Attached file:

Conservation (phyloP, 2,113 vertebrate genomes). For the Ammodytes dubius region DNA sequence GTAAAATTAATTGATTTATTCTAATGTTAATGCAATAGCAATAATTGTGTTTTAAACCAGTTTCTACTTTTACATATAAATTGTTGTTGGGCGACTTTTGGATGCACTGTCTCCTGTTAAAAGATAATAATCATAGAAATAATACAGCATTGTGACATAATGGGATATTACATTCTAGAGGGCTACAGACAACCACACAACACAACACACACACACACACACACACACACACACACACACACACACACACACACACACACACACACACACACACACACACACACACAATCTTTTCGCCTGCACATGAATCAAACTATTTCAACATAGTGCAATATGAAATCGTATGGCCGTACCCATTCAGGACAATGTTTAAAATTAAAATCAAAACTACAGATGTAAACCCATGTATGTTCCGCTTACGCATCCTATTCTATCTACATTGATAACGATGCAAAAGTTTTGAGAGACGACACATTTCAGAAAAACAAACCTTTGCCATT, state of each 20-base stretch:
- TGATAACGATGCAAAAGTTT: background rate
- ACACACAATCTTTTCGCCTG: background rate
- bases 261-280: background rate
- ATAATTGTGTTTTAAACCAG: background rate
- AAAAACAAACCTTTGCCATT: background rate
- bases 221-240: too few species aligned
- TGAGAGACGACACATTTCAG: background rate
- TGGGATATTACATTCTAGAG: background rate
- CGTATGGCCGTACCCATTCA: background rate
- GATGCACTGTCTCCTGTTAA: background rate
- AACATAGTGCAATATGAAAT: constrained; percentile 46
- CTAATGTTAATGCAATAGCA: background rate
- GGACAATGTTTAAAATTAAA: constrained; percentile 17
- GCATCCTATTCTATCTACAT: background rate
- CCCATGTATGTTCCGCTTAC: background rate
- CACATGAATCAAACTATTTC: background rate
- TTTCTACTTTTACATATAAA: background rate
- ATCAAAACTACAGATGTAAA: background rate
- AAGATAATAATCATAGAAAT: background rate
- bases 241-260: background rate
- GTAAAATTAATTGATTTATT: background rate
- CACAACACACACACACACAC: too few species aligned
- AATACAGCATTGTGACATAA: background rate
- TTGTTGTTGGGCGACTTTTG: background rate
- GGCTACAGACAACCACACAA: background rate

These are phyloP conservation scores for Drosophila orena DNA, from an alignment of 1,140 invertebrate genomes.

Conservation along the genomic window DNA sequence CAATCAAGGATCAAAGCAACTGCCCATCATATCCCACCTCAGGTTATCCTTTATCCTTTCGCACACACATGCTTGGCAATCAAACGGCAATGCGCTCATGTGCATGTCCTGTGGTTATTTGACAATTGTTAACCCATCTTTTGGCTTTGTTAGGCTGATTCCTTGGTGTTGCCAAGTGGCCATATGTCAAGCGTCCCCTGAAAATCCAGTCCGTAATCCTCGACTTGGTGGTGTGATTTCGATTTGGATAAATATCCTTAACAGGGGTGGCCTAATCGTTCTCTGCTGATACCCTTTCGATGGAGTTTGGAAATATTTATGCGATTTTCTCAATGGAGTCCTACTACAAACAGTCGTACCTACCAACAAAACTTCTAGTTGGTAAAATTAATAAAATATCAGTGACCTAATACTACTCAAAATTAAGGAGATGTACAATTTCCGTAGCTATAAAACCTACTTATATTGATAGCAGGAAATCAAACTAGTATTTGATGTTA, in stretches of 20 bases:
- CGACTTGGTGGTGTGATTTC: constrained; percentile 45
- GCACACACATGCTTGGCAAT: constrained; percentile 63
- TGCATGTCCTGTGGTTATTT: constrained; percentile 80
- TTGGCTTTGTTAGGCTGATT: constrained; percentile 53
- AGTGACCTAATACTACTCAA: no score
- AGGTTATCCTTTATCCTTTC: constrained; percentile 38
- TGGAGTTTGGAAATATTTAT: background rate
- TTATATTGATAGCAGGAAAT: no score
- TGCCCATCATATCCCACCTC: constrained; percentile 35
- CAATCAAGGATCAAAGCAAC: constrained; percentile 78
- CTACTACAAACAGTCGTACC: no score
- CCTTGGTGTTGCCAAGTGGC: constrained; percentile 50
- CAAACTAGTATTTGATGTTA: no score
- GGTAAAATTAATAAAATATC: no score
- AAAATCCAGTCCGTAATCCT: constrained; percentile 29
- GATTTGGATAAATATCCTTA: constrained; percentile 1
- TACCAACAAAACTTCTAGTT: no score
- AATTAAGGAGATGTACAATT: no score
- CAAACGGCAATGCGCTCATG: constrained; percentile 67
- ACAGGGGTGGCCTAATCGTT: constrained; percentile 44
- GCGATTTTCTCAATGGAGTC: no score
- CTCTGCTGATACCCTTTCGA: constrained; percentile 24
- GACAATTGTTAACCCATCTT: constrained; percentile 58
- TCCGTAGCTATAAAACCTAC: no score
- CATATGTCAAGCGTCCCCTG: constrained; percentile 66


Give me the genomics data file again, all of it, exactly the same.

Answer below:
Conservation (phyloP, 2,113 vertebrate genomes). For the Ammodytes dubius region DNA sequence GTAAAATTAATTGATTTATTCTAATGTTAATGCAATAGCAATAATTGTGTTTTAAACCAGTTTCTACTTTTACATATAAATTGTTGTTGGGCGACTTTTGGATGCACTGTCTCCTGTTAAAAGATAATAATCATAGAAATAATACAGCATTGTGACATAATGGGATATTACATTCTAGAGGGCTACAGACAACCACACAACACAACACACACACACACACACACACACACACACACACACACACACACACACACACACACACACACACACACACACACACACACACAATCTTTTCGCCTGCACATGAATCAAACTATTTCAACATAGTGCAATATGAAATCGTATGGCCGTACCCATTCAGGACAATGTTTAAAATTAAAATCAAAACTACAGATGTAAACCCATGTATGTTCCGCTTACGCATCCTATTCTATCTACATTGATAACGATGCAAAAGTTTTGAGAGACGACACATTTCAGAAAAACAAACCTTTGCCATT, state of each 20-base stretch:
- TGATAACGATGCAAAAGTTT: background rate
- ACACACAATCTTTTCGCCTG: background rate
- bases 261-280: background rate
- ATAATTGTGTTTTAAACCAG: background rate
- AAAAACAAACCTTTGCCATT: background rate
- bases 221-240: too few species aligned
- TGAGAGACGACACATTTCAG: background rate
- TGGGATATTACATTCTAGAG: background rate
- CGTATGGCCGTACCCATTCA: background rate
- GATGCACTGTCTCCTGTTAA: background rate
- AACATAGTGCAATATGAAAT: constrained; percentile 46
- CTAATGTTAATGCAATAGCA: background rate
- GGACAATGTTTAAAATTAAA: constrained; percentile 17
- GCATCCTATTCTATCTACAT: background rate
- CCCATGTATGTTCCGCTTAC: background rate
- CACATGAATCAAACTATTTC: background rate
- TTTCTACTTTTACATATAAA: background rate
- ATCAAAACTACAGATGTAAA: background rate
- AAGATAATAATCATAGAAAT: background rate
- bases 241-260: background rate
- GTAAAATTAATTGATTTATT: background rate
- CACAACACACACACACACAC: too few species aligned
- AATACAGCATTGTGACATAA: background rate
- TTGTTGTTGGGCGACTTTTG: background rate
- GGCTACAGACAACCACACAA: background rate

These are phyloP conservation scores for Drosophila orena DNA, from an alignment of 1,140 invertebrate genomes.

Conservation along the genomic window DNA sequence CAATCAAGGATCAAAGCAACTGCCCATCATATCCCACCTCAGGTTATCCTTTATCCTTTCGCACACACATGCTTGGCAATCAAACGGCAATGCGCTCATGTGCATGTCCTGTGGTTATTTGACAATTGTTAACCCATCTTTTGGCTTTGTTAGGCTGATTCCTTGGTGTTGCCAAGTGGCCATATGTCAAGCGTCCCCTGAAAATCCAGTCCGTAATCCTCGACTTGGTGGTGTGATTTCGATTTGGATAAATATCCTTAACAGGGGTGGCCTAATCGTTCTCTGCTGATACCCTTTCGATGGAGTTTGGAAATATTTATGCGATTTTCTCAATGGAGTCCTACTACAAACAGTCGTACCTACCAACAAAACTTCTAGTTGGTAAAATTAATAAAATATCAGTGACCTAATACTACTCAAAATTAAGGAGATGTACAATTTCCGTAGCTATAAAACCTACTTATATTGATAGCAGGAAATCAAACTAGTATTTGATGTTA, in stretches of 20 bases:
- CGACTTGGTGGTGTGATTTC: constrained; percentile 45
- GCACACACATGCTTGGCAAT: constrained; percentile 63
- TGCATGTCCTGTGGTTATTT: constrained; percentile 80
- TTGGCTTTGTTAGGCTGATT: constrained; percentile 53
- AGTGACCTAATACTACTCAA: no score
- AGGTTATCCTTTATCCTTTC: constrained; percentile 38
- TGGAGTTTGGAAATATTTAT: background rate
- TTATATTGATAGCAGGAAAT: no score
- TGCCCATCATATCCCACCTC: constrained; percentile 35
- CAATCAAGGATCAAAGCAAC: constrained; percentile 78
- CTACTACAAACAGTCGTACC: no score
- CCTTGGTGTTGCCAAGTGGC: constrained; percentile 50
- CAAACTAGTATTTGATGTTA: no score
- GGTAAAATTAATAAAATATC: no score
- AAAATCCAGTCCGTAATCCT: constrained; percentile 29
- GATTTGGATAAATATCCTTA: constrained; percentile 1
- TACCAACAAAACTTCTAGTT: no score
- AATTAAGGAGATGTACAATT: no score
- CAAACGGCAATGCGCTCATG: constrained; percentile 67
- ACAGGGGTGGCCTAATCGTT: constrained; percentile 44
- GCGATTTTCTCAATGGAGTC: no score
- CTCTGCTGATACCCTTTCGA: constrained; percentile 24
- GACAATTGTTAACCCATCTT: constrained; percentile 58
- TCCGTAGCTATAAAACCTAC: no score
- CATATGTCAAGCGTCCCCTG: constrained; percentile 66